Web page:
The United States has demonstrated before and during this conflict that it has unparalleled intelligence regarding Russian military plans and activities. When he announced that the U.S. government had concluded that Russia’s forces had committed war crimes in Ukraine, Secretary of State Antony Blinken specifically said that the assessment was based partly on intelligence.
Sharing information with the ICC prosecutor as he investigates possible crimes in Ukraine could be an important step toward ensuring accountability. The 2010 Justice Department memo concluded that the United States could provide “intelligence, law enforcement information, diplomatic reporting, investigative actions, and testimony … to the ICC for particular investigations or prosecutions of foreign nationals accused of genocide, war crimes, or crimes against humanity.”
In addition, the memo said, the United States could “detail personnel for an ICC investigation or prosecution of a foreign national” as long as the support was “case-specific” rather than institutional. The United States could also provide assistance and support to the Ukrainian government in evidence collection and handling — procedures that are crucial to prosecutions in any legal forum.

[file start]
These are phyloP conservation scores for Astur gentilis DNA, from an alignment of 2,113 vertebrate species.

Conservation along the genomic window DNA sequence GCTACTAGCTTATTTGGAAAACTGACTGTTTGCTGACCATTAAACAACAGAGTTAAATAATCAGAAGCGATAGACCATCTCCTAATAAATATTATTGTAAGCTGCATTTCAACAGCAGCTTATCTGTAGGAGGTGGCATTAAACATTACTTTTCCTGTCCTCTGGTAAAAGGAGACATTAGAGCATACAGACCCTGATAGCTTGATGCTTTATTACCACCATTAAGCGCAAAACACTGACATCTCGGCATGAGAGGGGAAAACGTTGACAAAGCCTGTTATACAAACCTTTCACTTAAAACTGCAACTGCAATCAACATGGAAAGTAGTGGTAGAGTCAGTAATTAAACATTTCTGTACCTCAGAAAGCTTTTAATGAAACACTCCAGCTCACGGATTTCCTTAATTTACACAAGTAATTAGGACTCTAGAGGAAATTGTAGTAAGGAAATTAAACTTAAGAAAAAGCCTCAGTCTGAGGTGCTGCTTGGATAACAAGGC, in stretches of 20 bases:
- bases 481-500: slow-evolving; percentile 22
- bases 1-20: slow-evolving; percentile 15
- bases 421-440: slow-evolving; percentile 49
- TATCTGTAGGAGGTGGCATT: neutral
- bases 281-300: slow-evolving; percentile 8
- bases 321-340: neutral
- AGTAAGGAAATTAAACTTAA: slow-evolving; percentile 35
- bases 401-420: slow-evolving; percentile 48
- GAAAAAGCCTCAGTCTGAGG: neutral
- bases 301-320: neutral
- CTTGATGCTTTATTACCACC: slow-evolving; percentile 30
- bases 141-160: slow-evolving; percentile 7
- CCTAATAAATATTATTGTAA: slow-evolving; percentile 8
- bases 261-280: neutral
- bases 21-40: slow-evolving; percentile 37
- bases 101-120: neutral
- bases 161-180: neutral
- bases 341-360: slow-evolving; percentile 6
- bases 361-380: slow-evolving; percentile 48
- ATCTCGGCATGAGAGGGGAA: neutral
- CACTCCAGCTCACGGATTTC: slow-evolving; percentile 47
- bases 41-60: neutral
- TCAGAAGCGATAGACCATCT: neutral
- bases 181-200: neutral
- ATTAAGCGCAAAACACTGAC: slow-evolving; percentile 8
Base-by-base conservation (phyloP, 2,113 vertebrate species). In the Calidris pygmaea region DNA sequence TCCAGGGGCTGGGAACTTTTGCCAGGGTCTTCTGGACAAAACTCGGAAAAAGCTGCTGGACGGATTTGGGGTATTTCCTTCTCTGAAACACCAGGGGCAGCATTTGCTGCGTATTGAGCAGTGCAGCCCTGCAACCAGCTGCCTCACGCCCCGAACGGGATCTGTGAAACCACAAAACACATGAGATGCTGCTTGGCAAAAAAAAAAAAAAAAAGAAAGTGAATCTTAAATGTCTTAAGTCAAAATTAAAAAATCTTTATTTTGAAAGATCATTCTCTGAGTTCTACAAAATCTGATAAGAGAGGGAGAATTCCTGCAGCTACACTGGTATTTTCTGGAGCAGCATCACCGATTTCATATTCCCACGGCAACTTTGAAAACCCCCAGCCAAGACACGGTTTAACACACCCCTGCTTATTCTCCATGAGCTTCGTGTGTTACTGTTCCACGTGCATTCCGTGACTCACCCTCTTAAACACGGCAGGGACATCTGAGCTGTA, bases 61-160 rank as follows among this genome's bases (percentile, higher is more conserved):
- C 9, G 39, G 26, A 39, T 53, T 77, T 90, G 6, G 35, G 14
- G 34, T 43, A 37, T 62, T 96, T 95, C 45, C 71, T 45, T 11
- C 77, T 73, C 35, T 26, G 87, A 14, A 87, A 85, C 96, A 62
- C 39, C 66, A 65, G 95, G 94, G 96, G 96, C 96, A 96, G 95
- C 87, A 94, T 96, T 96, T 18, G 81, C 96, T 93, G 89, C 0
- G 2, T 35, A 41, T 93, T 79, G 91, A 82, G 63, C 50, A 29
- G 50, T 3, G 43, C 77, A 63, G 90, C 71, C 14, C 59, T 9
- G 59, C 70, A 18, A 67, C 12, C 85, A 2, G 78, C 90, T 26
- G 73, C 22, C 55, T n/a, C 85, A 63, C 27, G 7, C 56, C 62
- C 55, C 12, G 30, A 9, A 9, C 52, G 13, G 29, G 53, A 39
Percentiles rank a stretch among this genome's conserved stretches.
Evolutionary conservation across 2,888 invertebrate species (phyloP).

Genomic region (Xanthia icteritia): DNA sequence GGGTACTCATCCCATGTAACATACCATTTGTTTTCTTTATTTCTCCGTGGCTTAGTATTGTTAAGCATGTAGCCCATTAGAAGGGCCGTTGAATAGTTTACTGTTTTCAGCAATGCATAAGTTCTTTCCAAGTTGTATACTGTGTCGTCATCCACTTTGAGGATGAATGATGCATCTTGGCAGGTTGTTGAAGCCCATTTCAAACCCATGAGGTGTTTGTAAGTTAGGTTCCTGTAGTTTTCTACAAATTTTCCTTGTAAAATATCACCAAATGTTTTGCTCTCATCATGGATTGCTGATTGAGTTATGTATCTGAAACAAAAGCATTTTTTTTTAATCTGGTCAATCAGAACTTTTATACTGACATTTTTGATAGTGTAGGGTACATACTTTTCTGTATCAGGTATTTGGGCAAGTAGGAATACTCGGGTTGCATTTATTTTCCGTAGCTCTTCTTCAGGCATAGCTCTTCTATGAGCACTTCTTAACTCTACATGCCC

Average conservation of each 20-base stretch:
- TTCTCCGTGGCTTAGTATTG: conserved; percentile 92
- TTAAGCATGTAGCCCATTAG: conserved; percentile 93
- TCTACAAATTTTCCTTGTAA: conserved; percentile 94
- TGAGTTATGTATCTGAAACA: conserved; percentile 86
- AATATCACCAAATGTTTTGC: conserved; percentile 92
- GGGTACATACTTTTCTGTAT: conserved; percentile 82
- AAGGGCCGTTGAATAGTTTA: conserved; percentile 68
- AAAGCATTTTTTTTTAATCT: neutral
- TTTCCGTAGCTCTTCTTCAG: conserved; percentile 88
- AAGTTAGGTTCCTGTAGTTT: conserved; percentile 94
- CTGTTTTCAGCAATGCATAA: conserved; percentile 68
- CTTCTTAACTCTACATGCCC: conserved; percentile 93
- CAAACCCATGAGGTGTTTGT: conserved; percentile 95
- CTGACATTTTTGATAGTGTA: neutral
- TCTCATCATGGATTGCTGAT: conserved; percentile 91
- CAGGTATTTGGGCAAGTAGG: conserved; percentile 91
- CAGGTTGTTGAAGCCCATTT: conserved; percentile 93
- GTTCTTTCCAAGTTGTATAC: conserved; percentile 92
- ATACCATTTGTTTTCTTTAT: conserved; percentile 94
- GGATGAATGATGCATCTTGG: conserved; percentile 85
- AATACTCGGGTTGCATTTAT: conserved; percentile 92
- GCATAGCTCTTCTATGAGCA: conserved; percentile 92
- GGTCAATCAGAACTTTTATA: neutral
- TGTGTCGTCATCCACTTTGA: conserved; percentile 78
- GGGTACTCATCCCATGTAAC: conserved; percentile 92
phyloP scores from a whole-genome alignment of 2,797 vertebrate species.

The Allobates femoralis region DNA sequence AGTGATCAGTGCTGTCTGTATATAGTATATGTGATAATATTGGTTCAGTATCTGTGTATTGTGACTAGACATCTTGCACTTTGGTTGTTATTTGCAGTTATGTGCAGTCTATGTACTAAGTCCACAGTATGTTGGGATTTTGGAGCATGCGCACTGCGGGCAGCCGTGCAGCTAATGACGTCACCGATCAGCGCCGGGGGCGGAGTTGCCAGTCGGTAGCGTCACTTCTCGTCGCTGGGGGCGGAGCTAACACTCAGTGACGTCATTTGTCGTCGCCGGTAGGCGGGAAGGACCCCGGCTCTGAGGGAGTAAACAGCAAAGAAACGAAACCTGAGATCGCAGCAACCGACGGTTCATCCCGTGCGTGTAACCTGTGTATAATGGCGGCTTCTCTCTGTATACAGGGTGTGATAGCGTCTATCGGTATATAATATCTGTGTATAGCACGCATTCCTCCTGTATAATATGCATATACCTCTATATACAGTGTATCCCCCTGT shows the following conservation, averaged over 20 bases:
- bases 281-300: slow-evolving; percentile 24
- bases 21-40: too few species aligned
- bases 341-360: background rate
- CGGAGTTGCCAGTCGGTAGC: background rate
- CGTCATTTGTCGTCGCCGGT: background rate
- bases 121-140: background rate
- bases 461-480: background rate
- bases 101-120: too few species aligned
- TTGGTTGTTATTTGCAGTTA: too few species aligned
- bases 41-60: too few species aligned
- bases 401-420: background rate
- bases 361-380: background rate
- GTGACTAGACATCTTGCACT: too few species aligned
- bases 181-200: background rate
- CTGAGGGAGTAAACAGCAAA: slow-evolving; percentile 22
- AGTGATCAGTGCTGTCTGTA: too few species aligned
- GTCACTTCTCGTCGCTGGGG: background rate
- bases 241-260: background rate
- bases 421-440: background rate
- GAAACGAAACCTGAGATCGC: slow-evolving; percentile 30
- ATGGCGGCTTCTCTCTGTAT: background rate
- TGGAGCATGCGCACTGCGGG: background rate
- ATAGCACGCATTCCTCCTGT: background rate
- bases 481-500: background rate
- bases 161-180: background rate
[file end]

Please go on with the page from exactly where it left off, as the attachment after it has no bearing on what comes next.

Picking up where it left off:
Providing such support to the Ukrainian government and the ICC would advance the cause of international justice. It would strengthen the court, which, after focusing most of its efforts on African countries and caving to U.S. threats by ending its investigation of the United States’ actions in Afghanistan, sorely needs to build its legitimacy. And it would help begin to repair the reputation of the United States, once a leading champion of international justice, as an advocate for international law and accountability for the most heinous crimes.
There is no getting around the charge of hypocrisy. To repair its image, the United States should, in future conflicts, be more transparent and aggressive about its own investigations into alleged crimes by its military personnel, making clear that it respects the ICC’s values if not its jurisdictional authority. But supporting the ICC now would provide some measure of justice to the people of Ukraine, who continue to suffer in Russia’s illegal war. That goal is more important than a foolish consistency.